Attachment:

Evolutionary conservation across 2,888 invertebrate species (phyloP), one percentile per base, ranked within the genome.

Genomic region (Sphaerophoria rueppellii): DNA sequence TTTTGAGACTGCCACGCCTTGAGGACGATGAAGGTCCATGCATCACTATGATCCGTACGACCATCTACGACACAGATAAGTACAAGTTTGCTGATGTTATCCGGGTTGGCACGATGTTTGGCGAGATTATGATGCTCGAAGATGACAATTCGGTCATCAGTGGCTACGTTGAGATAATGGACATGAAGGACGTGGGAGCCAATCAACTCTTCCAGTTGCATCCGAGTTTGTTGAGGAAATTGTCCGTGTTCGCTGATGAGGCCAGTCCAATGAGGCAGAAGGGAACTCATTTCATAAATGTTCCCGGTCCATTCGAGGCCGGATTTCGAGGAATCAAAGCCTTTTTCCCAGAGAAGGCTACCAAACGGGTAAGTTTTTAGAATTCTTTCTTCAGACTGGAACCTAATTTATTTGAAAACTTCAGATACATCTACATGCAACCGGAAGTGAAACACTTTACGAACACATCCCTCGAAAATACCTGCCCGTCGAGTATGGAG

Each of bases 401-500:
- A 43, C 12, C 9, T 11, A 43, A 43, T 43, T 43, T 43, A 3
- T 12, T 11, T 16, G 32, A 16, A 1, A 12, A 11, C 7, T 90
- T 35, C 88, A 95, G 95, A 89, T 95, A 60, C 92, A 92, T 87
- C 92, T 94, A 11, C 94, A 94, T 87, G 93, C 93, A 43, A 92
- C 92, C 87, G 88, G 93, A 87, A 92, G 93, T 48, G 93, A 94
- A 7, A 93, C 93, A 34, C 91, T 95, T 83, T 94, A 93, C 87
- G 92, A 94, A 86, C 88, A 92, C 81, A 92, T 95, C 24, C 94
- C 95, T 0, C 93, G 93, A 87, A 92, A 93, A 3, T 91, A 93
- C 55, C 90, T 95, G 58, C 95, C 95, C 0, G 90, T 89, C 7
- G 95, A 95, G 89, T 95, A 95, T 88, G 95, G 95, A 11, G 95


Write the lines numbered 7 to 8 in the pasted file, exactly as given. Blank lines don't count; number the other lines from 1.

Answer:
- C 92, T 94, A 11, C 94, A 94, T 87, G 93, C 93, A 43, A 92
- C 92, C 87, G 88, G 93, A 87, A 92, G 93, T 48, G 93, A 94